How often have you heard people say ‘digital payments are the future?’
If stats are anything to go by, then it can be concluded that these people really are onto something. 47% of the consumers nowadays prefer digital payments over cash payments.
If you dig a little deeper, you will notice that majority of these people are Millennials. However, the shift in mindset is not just limited to a specific segment. Its impact is on a macro-economical level.
Several countries have started adopting a cashless economy. Take a look at some of these:
In Belgium, it’s illegal for people to buy real estate using cash. In fact, apart from secondhand items, you cannot buy anything in excess of 3000 Euros using cash.
In late 2016, the government of India had introduced a policy known as demonetization. Basically, what they did was that they banned 500 and 1000 Rupee notes.
The reason why the prime minister of the country took this decision was to curb the underground economy and give small merchants and retailers a chance to be a part of the cashless economy.
In late 2016, Citibank Australia made the decision to get rid of all the cash in their branches. They also made the decision to get rid of the cash machines.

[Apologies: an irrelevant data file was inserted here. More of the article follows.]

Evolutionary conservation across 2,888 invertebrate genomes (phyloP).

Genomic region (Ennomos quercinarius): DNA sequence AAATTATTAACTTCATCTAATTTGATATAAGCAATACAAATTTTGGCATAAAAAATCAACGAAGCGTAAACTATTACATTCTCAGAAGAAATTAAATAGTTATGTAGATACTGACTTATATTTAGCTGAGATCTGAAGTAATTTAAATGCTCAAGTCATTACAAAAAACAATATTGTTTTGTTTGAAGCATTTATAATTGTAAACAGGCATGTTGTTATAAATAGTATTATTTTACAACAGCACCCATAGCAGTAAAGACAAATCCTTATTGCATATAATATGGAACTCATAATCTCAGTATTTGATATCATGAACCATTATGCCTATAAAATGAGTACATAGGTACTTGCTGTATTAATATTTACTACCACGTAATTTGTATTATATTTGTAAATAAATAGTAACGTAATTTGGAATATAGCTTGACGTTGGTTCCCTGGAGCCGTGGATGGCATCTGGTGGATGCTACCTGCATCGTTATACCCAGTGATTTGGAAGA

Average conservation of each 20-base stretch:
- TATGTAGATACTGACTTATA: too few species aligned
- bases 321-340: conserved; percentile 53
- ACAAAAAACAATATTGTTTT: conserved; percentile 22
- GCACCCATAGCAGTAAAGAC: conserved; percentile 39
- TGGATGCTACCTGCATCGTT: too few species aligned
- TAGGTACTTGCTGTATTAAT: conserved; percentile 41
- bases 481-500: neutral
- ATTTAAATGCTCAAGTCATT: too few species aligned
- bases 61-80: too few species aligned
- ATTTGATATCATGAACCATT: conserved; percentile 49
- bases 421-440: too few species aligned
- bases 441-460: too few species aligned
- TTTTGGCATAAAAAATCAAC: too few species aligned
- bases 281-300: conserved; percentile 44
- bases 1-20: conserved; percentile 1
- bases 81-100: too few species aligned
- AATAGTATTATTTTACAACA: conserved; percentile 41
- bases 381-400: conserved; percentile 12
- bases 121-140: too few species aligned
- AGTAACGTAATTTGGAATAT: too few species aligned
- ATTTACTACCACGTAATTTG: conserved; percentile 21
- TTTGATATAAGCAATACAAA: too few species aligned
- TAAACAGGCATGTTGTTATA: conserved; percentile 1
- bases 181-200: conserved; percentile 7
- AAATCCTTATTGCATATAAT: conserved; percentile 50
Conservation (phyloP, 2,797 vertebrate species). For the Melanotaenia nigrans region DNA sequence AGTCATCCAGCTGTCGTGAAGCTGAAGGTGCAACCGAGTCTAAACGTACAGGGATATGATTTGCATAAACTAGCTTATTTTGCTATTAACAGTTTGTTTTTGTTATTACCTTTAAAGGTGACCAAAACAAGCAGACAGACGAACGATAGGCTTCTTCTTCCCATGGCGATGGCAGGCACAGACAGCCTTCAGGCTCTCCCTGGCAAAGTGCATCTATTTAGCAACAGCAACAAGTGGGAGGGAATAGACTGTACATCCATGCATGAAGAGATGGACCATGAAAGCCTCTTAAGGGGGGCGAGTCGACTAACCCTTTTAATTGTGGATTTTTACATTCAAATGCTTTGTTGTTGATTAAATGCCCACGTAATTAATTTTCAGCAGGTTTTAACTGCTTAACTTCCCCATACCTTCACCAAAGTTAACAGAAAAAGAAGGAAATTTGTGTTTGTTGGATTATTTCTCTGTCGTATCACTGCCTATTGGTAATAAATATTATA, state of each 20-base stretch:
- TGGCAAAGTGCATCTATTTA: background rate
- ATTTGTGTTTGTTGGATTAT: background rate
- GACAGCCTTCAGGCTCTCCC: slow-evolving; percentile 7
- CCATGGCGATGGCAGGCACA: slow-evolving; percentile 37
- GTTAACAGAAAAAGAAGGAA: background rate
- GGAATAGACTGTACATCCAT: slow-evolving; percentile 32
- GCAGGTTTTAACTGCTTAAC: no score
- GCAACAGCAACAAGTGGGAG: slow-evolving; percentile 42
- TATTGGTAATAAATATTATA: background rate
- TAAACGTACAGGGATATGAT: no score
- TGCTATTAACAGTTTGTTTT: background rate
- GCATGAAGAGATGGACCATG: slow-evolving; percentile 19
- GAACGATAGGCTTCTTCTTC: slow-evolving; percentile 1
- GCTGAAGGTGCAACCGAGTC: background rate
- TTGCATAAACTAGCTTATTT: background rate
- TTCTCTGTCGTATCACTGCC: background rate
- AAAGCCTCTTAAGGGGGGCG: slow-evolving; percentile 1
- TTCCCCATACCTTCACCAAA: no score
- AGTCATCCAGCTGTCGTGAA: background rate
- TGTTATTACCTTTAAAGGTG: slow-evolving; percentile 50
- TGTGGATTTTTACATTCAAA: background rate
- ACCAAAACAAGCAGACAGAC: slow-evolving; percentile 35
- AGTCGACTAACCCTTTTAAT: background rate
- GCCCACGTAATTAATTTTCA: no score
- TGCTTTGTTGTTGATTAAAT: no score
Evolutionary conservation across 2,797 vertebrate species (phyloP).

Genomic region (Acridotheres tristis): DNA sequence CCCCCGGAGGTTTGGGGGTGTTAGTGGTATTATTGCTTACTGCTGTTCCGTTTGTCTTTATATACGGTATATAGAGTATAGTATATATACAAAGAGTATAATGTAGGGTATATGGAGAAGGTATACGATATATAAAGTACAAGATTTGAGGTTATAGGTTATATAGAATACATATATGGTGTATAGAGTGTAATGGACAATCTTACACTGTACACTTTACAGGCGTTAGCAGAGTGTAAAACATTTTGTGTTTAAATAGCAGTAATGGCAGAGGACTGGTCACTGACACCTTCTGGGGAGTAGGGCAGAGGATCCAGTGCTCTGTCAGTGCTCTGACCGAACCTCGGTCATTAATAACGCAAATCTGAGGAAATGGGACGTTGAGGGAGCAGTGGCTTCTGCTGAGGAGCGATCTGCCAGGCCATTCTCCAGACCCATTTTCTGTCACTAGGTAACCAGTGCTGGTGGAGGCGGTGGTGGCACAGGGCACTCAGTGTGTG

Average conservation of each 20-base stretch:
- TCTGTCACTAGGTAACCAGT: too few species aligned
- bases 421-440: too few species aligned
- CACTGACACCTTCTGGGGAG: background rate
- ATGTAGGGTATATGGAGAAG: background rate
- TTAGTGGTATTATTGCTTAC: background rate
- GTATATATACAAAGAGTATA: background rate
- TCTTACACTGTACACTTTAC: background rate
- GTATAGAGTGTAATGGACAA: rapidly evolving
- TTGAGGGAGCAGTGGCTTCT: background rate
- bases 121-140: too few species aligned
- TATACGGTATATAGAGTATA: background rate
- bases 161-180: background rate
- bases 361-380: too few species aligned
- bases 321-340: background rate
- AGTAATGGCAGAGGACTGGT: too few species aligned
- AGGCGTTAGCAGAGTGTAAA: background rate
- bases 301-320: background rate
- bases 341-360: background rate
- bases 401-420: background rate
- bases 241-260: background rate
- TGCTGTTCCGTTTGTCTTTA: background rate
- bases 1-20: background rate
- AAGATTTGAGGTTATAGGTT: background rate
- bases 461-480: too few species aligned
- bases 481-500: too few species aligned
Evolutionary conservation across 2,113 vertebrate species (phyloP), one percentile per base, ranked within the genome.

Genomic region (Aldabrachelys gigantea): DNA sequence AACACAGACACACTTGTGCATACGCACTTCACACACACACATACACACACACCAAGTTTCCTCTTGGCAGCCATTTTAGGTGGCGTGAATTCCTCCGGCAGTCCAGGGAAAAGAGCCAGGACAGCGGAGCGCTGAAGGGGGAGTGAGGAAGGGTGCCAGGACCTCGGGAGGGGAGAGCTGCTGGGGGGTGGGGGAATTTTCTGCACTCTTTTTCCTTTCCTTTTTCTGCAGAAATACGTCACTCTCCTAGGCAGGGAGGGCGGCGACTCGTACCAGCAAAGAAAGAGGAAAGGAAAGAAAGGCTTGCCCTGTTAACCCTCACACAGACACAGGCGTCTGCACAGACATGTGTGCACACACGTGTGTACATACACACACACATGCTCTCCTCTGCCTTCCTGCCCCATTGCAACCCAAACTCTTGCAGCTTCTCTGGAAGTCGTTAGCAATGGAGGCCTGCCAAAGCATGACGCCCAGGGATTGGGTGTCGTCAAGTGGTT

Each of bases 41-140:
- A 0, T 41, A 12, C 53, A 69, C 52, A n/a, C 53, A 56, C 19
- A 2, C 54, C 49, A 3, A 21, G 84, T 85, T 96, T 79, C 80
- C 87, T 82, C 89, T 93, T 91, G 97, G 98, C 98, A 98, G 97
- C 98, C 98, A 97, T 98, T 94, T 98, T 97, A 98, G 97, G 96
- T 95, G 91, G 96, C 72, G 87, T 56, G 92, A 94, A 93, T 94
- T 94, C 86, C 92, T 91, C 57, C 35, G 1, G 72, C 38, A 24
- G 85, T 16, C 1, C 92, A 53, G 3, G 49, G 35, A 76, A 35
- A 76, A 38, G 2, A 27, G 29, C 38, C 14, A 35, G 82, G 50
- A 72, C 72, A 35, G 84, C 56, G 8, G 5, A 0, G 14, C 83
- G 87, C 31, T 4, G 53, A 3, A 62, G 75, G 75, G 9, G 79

The bank took this decision due to shift in consumer demand. In the past year, only 4% of their customers had engaged in cash transactions.
In addition to addressing customer demand, the authorities also felt that moving to cashless economy would help the curb criminal activity in the country. Furthermore, they also pointed out that increased deposits of bills would encourage residents to save their money.
Singapore is somewhat of a leader when it comes to adopting cashless economy in Asia. Several retailers in the country have completely stopped dealing in cash.
In addition to that, in 2014 Singapore became one of the first nations in the world to adopt a 24/7 interbank system. The country is also one of the most Bitcoin-friendly business environments in the world.
It’s only natural that the country that introduced the concept of bank notes should be the first one that stops using them.
Nowadays, you cannot purchase subway tickets using cash in Sweden. According to representatives of the central bank, in 2015 20% of in store purchases were made using cash.
The reason behind this was that the population of the country is pretty low as it is. As a result, the process of distributing currency became a lot harder and costly. There are very few banks in Sweden and digital payment systems made it easier to streamline the payment processes.
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